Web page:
The Internal Revenue Service (IRS) has tried to simplify reporting for multiemployer plans and contributing employers. They recently issued the new forms and instructions to be followed while implementing the reporting requirements of the Affordable Care Act (ACA) which are designed to make sure that plans, participants and employers are all playing by the new rules and penalizing those who aren’t. The first reports aren’t due until early 2016 but it is essential to begin preparing now for compliance with the new reporting requirements.
A multiemployer plan is an employee benefit plan maintained under one or more collective bargaining agreements to which more than one employer contributes. These collective bargaining agreements typically involve one or more local unions that are part of the same national or international labor union and more than one employer.
A special transition rule under the ACA applies where an applicable large employer (ALE) is required by a collective bargaining agreement or an appropriate related participation agreement to make contributions, with respect to some or all of its employees, to a multiemployer plan that offers, to individuals who satisfy the plan’s eligibility conditions, coverage that is affordable and provides minimum value, and that offers coverage to those individuals’ dependents.
Because ACA reporting rules are complex and potentially burdensome the following is an outline of a suggested approach for dealing with the reporting requirements as they relate to multiemployer plans:
- Review IRS forms and instructions for ACA reporting. Employer shared responsibility (ESR) information statements (Form 1095-C) must be furnished to each “full-time” employee, as defined by the ACA. All ESR information statements for the year are bundled together and filed with the IRS with an ESR transmittal form (Form 1094-C).
- Determine who will handle reporting. The multiemployer plan may, but is not required to, submit ESR reports and statements on behalf of contributing employers. Under the final rule, contributing employers may fulfill the reporting requirements with respect to the employees for whom contributions were made to the multiemployer plan. If the multiemployer plan administrator prepares the returns for reporting the contributing employer would need to prepare returns pertaining to its remaining full-time employees not eligible to participate in the multiemployer plan. Plan trustees and administrators must decide which approach is preferred.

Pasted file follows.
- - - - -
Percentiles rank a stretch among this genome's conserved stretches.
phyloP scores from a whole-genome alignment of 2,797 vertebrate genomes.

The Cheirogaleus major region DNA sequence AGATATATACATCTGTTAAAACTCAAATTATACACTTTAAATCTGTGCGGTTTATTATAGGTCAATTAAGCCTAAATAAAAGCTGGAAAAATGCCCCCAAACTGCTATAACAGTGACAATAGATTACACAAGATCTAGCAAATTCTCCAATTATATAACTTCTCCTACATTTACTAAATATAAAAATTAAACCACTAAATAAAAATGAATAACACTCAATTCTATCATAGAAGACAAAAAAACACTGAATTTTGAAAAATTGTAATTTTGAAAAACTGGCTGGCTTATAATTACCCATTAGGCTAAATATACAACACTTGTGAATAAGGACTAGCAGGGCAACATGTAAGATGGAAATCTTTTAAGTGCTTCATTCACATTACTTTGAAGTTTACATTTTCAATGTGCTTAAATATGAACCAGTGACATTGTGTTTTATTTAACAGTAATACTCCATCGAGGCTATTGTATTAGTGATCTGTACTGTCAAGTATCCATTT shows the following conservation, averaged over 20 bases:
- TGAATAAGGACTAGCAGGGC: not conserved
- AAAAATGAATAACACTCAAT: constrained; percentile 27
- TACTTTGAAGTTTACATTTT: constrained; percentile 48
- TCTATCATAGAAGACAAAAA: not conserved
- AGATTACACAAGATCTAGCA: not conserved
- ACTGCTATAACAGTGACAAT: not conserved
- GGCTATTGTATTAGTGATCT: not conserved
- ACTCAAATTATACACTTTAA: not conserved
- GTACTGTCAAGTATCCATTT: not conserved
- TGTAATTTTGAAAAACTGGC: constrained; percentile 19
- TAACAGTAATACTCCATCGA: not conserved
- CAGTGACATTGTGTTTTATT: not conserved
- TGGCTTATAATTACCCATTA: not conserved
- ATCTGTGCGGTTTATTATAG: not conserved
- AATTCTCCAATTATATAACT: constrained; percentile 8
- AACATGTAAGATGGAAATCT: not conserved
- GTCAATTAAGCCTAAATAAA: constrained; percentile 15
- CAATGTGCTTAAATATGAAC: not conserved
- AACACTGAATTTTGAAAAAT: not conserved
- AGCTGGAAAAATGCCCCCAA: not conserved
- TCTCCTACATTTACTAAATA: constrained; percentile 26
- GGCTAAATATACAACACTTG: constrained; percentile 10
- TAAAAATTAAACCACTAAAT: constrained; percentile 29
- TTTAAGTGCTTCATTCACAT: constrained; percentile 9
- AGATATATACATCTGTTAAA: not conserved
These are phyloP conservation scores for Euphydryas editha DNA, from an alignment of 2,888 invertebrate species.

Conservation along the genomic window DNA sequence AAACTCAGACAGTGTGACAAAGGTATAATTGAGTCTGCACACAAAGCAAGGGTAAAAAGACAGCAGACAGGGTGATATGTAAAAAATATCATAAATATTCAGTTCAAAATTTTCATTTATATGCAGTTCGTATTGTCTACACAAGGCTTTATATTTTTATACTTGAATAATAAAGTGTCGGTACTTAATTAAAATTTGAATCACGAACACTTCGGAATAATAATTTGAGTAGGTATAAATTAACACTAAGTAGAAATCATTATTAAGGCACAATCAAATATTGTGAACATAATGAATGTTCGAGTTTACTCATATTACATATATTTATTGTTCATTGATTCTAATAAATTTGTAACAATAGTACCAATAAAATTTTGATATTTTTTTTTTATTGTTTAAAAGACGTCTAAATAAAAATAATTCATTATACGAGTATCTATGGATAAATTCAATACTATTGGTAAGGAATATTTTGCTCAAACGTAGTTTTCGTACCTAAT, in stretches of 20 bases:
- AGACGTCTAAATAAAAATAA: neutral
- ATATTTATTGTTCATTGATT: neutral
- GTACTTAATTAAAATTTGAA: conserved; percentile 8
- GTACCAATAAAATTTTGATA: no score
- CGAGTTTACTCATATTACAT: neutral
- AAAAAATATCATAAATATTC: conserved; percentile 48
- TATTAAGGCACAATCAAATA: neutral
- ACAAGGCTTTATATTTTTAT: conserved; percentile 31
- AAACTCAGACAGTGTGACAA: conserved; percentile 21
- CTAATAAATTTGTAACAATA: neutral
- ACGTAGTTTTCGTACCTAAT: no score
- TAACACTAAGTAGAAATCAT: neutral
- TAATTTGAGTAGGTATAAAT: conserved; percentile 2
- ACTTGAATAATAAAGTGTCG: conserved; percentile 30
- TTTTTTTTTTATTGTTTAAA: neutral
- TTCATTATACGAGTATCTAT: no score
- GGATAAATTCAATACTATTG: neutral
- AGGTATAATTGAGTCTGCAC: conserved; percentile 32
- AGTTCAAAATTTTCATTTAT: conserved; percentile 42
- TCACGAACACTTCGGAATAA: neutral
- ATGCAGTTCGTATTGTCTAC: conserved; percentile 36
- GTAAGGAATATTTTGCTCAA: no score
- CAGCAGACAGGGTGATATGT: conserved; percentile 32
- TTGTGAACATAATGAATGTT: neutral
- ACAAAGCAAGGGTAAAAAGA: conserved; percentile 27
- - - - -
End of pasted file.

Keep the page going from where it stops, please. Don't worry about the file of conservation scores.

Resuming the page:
- Reporters should designate their contact person. Each multiemployer plan will need to determine who will serve as its designated contact person for minimum essential coverage (MEC) reporting purposes. The contact phone number may provide an automated response to inquiries as long as the caller is able to reach a person during the call, and the reporter may designate a third party to be the contact person. Contributing employers will need to determine who will serve as their designated contact for ESR reporting purposes as well.
- Verify information collection capabilities with staff and contributing employers. The multiemployer plan office should consult with the plan’s administrator to determine what information must be obtained or provided under MEC and ESR reporting rules. A plan should be developed for exchanging information between employers and the plan. The information to be exchanged between a multiemployer plan and its contributing employers will depend on whether the employers decide to prepare their own ESR reports for all of their own full-time employees, and on whether the IRS ultimately decides to require contributing employers eligible for the multiemployer plan transition rule to complete lines 14 and 15 on Form 1095-C.
Although the filing deadline is still a long way off, plans and employers would be well-advised to begin planning for compliance now to ensure that the information needed can be easily captured and reported before the deadline.
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